|PASmin (mm)||Depth of the retroglossal pharyngeal airway space||10.5±2.7||12.3±2.8||1.8||0.009**||9.1±2.7||10.9±2.9||1.8||0.007**||0.0||0.965|
|Position of the hyoid bone|
|AH-FH (mm)||Position of the hyoid bone in the vertical plane||81.5±6.0||84.1±7.6||2.5||0.006**||77.6±4.2||77.4±4.8||‒0.2||0.788||2.7||0.021*|
|AH-CV (mm)||Position of the hyoid bone in the horizontal plane||33.9±3.2||35.8±3.8||1.9||0.007**||29.9±2.9||30.9±2.7||0.9||0.015*||1.0||0.208|
|SNA (°)||e angle between the S-N line and the N-A line||83.0±4.2||81.9±4.4||‒1.1||0.013*||81.6±2.6||81.0±3.1||‒0.5||0.080||‒0.6||0.275|
|SNB (°)||e angle between the S-N line and the N-B line||76.6±3.9||77.5±4.2||0.9||0.005**||75.2±3.1||76.7±3.8||1.5||0.001**||‒0.6||0.240|
|ANB (°)||e angle between the N-A line and the N-B line||6.4±2.0||4.4±2.0||‒2.0||<0.001***||6.3±1.8||4.3±2.0||‒2.0||<0.001***||0.0||0.964|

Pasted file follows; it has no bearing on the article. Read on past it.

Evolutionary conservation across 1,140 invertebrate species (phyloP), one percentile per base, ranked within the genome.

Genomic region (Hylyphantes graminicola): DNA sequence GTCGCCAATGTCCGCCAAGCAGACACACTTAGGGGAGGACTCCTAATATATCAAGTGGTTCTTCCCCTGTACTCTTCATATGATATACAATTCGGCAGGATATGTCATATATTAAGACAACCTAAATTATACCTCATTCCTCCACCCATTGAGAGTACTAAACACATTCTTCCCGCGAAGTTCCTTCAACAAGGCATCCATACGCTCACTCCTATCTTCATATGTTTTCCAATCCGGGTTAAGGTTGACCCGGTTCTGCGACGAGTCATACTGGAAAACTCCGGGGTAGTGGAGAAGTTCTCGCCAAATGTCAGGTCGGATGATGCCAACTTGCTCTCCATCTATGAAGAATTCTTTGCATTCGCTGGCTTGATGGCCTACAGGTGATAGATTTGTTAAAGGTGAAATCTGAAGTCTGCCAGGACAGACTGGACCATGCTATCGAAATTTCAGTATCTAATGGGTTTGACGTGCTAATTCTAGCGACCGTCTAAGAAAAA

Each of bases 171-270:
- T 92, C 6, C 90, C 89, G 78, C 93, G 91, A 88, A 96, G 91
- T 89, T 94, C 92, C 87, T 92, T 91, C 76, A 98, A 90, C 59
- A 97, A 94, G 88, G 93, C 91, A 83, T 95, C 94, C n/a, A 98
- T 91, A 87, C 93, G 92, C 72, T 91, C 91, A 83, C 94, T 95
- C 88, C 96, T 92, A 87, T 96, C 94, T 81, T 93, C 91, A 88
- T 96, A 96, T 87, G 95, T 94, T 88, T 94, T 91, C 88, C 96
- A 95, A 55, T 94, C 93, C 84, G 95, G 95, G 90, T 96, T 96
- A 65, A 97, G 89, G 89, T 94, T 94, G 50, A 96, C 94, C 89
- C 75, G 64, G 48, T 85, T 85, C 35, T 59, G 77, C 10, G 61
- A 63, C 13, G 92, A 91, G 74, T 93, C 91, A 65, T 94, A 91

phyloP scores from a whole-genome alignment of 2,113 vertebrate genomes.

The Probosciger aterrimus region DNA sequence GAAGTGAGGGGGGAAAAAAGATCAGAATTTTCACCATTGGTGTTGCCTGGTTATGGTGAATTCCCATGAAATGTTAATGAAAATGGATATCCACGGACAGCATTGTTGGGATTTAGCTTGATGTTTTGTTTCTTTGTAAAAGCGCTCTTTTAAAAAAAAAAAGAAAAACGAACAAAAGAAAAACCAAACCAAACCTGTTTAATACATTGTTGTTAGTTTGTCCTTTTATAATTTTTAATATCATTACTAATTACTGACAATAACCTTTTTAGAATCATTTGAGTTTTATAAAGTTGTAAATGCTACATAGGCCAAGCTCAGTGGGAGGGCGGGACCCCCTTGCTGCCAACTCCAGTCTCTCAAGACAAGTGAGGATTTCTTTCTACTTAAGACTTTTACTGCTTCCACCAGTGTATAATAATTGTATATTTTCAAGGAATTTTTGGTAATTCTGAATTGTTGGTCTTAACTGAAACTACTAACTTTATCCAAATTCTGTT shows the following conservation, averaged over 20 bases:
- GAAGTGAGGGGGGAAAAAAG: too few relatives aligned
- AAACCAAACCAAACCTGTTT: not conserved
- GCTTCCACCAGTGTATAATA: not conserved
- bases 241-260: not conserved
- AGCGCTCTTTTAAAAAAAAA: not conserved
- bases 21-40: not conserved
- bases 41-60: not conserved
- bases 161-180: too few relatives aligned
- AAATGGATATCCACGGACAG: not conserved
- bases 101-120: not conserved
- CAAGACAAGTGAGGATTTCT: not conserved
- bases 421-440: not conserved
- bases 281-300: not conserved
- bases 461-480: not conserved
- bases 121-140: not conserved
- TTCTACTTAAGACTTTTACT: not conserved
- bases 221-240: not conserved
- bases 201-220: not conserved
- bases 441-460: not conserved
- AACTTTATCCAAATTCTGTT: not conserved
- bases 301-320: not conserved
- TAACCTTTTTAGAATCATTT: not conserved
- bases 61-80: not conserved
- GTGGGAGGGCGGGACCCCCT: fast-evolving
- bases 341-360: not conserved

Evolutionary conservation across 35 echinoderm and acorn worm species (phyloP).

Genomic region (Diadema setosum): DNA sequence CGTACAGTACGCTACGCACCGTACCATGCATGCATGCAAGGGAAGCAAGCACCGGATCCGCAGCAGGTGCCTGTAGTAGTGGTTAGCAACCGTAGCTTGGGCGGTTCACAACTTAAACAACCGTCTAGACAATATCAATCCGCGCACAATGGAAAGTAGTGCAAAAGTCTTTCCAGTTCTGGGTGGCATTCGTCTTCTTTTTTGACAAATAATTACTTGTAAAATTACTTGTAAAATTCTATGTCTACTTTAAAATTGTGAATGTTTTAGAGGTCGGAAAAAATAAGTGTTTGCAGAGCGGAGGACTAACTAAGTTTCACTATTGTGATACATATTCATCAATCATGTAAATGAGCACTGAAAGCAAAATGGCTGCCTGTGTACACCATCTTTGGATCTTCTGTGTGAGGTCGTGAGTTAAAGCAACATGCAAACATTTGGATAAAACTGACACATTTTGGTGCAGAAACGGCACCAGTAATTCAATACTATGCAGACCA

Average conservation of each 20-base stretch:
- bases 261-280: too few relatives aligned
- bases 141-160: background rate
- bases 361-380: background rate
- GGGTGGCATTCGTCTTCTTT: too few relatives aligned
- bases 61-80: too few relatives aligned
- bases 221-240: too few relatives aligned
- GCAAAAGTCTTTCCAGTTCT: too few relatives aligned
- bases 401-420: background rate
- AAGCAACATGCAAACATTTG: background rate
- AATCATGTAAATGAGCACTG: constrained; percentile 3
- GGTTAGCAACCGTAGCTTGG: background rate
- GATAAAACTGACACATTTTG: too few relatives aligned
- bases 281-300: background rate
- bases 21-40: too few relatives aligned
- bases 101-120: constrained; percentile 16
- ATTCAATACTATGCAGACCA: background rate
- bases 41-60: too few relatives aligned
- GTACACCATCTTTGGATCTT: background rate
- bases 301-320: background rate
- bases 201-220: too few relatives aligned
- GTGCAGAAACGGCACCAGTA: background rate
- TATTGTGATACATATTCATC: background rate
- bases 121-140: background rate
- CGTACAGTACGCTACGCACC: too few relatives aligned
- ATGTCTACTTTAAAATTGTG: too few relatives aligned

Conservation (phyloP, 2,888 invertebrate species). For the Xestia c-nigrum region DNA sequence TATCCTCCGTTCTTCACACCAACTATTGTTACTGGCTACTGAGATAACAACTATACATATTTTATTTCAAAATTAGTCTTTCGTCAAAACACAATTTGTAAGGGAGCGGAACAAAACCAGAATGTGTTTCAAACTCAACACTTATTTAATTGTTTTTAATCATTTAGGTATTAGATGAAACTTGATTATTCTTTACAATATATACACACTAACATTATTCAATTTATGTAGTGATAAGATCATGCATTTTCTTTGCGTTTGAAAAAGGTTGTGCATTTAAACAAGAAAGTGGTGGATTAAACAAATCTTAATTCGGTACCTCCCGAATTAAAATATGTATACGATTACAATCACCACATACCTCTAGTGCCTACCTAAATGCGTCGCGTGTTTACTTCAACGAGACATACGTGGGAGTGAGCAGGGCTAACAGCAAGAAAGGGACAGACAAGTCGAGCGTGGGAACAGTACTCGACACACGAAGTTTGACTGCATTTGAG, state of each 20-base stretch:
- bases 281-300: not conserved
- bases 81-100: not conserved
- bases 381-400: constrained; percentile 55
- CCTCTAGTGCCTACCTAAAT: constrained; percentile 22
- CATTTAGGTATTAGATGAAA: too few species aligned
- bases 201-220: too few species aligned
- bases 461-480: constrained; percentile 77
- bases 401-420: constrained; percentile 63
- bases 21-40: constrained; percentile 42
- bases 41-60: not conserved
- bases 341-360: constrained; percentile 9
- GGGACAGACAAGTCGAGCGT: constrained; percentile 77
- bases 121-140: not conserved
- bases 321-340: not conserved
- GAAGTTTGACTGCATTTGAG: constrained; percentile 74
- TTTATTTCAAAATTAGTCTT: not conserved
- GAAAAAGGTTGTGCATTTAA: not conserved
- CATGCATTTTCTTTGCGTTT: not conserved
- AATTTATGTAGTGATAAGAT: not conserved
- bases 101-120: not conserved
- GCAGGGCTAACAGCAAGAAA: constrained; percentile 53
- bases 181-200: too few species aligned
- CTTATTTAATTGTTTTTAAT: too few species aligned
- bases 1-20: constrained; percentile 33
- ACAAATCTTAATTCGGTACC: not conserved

|TAFH (mm)||Total anterior facial height, the distance from N to Me||116.3±6.5||122.3±6.4||6.0||<0.001***||112.5±4.3||117.5±4.3||5.0||<0.001***||1.0||0.145|
|TPFH (mm)||Total posterior facial height, the distance from S to Go’||77.6±6.4||82.1±6.8||4.5||<0.001***||73.6±4.8||77.4±5.4||3.8||<0.001***||0.7||0.271|
Only the changes in the vertical position of the hyoid bone were significantly different between boys and girls. Boys demonstrated the significantly greater downward movement of the hyoid bone than girls did (AH-FH, 2.7 mm, P = 0.021) [Table 3].
The associations between the changes in the upper airway and craniofacial variables were typically weak [Table 4]. The change in retropalatal oropharyngeal depth (U-MPW) was positively associated with the change in the SNB angle (r = 0.39, P = 0.009), and the change in hypopharyngeal depth (V-LPW) was positively associated with the changes in both anterior (r = 0.36, P = 0.017) and posterior (r = 0.53, P < 0.001) facial heights [Table 4].